It is a hallmark of the disruptive nature of digitalization that it has turned the tables on surprised companies who have gone from industry leaders to bankrupt has-beens in relatively short periods of time. In an effort to encourage our clients to avoid similar thought traps, and to commemorate and analyze a few of the most famous of these failures, Innovation Vista is initiating an “April Fool’s Day” article series. We are pleased to kickoff this series with the sad & strange case of Blockbuster.
The Multiple Missed Opportunities of Blockbuster with Netflix
The disruption of the video rental industry is very unique in that the industry leader had multiple chances to purchase, and then to partner with, its disruptor, less than a decade from its own bankruptcy.
To our knowledge, this seems to be the best example of opportunity of this kind being offered, and of course, missed.
- No bookstores – or Wal-mart/Sears for that matter – ever had serious talks about acquiring Amazon. None could afford to do so at this point. (Toys ‘R Us did have a chance to partner with the online retail giant, but that is its own story.)
- Xerox was never offered a chance to acquire either Microsoft or Apple, both of whom leveraged the graphical user interface Xerox had invented to create major operating systems revenue streams.
- Kodak famously invented the digital camera, but then infamously neglected to develop it for fear of disrupting their own film business. (That is also its own story, of course). But to our knowledge they were not given a chance for an acquisition or strategic partnership to save their fate.
The Missed Chance to Buy
In 2000, Reed Hastings offered Netflix to Blockbuster for a mere $50 million but was rebuffed by Blockbuster CEO John Antioco, who infamously categorized Netflix as “a very small niche business”. (To be fair, at that point Netflix only offered its mail-order disc subscription and had not yet unveiled its now-dominant streaming service. We’re not sure that even at that point this represented “a very small niche”, but we do have the benefit of hindsight obviously far clearer than Blockbuster’s foresight.)
Interesting to note: the full $50 million asking price of Netflix would have represented a little more than 1% of Blockbuster’s annual revenue of ~ $5 billion in 2000.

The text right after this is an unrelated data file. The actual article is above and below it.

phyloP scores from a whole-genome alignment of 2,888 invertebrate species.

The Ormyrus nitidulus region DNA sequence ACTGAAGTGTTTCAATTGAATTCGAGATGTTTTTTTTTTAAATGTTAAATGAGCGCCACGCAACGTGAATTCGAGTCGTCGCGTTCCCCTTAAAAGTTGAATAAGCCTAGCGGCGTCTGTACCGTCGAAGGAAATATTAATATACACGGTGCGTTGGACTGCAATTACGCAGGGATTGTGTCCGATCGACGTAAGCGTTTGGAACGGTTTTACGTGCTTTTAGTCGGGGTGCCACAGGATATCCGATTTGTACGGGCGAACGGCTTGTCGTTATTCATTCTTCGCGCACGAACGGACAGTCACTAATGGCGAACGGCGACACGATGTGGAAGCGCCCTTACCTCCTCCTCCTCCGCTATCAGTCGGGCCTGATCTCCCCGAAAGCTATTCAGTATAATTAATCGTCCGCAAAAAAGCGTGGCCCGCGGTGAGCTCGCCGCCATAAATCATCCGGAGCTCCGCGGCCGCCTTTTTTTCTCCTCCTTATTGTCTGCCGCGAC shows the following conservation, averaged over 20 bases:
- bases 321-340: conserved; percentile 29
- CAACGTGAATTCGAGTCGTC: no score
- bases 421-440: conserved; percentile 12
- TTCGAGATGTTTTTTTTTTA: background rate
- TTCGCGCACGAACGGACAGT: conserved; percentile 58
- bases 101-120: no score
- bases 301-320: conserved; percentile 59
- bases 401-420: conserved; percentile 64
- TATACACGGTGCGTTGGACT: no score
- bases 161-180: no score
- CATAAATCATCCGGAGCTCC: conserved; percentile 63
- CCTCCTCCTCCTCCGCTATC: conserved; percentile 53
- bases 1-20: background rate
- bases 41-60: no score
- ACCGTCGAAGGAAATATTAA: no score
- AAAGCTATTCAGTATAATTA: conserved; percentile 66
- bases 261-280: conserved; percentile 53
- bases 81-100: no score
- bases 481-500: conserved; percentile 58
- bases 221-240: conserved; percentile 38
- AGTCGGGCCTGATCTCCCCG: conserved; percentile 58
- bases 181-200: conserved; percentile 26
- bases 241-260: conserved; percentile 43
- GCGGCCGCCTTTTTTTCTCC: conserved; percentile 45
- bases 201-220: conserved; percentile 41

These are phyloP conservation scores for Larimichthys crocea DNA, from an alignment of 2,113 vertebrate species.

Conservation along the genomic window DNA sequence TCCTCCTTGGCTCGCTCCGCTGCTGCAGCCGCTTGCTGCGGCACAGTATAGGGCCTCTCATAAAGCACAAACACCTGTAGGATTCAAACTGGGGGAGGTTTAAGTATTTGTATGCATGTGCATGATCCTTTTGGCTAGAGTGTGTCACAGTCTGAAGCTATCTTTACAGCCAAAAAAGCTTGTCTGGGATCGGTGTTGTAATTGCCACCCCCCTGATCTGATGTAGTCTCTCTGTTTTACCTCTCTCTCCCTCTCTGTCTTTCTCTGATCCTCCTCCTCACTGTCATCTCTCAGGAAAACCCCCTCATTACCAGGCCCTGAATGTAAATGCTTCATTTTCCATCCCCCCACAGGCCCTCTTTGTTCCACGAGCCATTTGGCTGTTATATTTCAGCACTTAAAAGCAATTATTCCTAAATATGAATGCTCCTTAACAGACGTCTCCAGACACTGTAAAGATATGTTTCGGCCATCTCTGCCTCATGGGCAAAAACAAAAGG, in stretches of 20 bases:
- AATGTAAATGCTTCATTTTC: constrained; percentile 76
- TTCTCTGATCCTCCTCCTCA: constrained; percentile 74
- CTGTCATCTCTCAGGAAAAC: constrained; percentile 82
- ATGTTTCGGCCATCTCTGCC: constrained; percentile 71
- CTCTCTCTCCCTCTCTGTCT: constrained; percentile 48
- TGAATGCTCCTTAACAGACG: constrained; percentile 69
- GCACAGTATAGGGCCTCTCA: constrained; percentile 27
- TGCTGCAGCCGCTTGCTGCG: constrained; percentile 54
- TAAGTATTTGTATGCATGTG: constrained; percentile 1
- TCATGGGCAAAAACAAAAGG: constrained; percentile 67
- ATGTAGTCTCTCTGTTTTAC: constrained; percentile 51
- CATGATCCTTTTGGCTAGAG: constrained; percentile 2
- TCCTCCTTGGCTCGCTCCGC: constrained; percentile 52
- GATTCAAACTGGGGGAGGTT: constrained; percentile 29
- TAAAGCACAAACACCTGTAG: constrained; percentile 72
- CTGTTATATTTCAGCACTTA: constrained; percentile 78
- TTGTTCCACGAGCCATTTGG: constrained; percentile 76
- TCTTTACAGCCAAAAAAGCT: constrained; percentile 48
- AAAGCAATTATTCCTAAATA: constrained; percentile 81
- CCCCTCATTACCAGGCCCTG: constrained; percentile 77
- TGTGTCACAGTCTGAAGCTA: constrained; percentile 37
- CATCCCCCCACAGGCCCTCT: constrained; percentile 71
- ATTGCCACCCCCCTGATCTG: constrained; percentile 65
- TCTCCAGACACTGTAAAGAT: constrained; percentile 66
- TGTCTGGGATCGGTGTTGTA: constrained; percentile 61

The Missed Investment Gain
Not only did Blockbuster miss owning the leading next-generation entertainment platform of the 21st century, but they missed even investing in it at all. In the intervening years, Netflix has gone on to surpass $150 billion in market cap, adding insult to injury as Blockbuster not only went bankrupt, but missed out on an incremental financial return. Consider how different their fortunes might have been, had they even agreed to acquire a minority stake in Netflix… Any money invested at this offer would have returned around 300,000%…
The Missed Chance to Partner
Sometime in this same period after the turn of the century, Hastings also traveled to Dallas to pitch a partnership to Blockbuster wherein Netflix would operate an online offering for Blockbuster in exchange for in-store advertising of Netflix. He was reportedly “laughed out of the room”… Blockbuster would be bankrupt (then sold to Dish Network, then fully closed down) less than a decade later, after desperate 11th-hour failed attempts to stand up mail-order and drop-box offerings to compete with Netflix and Redbox.
The Blind Spot which sunk Blockbuster
It wasn’t a lack of management skill which did in Blockbuster; by all reports Antioco and his management team were skilled retail experts who climbed to the top position in their industry and profitably operated more than 9,000 locations and employed more than 80,000 people for more than two decades. Blockbuster reached a level of success most companies only dream of reaching; they were not amateurs.
Blockbuster failed because they refused to consider the possibility that technology could “disrupt” their industry, changing everything on which their business model depended. Online selection for mail-order delivery proved to be only a minor preparatory shift toward full online delivery of a product which, by its nature, became deliverable digitally as data. This drove huge shifts in the underlying dynamics of their customers’ preferences.
Netflix was also Somewhat Surprised by the Speed and Scale of the Shift
From the fact that Reed Hastings offered the company for sale to Blockbuster for as little as $50 million in 2000, it is clear that even Netflix’s executives were surprised by the speed and scale of the shift in customer preferences and behavior, and the resulting exponential growth not only of their market share, but of the size of the target market of home entertainment itself.
The Lessons to be Learned
The exact set of circumstances leading to Blockbuster’s demise will not be repeated again, of course. But the pattern it followed, and which has also disrupted other leading companies, is one that is absolutely playing out in other industries in the present day.
- More and more information is being digitized, i.e. being turned into data
- More and more business models are being digitalized, i.e. being further automated with computers not just gathering that data, but making decisions in processing, and in many cases enabling delivery of products and services
- Consumers are increasingly expecting near real-time services and extremely quick product delivery timeframes, to a level absolutely requiring predictive analytics to support
- B2B clients are increasingly demanding scalable service and products, and subscription-based delivery in place of traditional purchases
Disruption of the kind that took down Blockbuster is not just a risk in industries where the product can be sent across a wire, but in any economic activity where data and automation can enable innovative service levels or delivery options.
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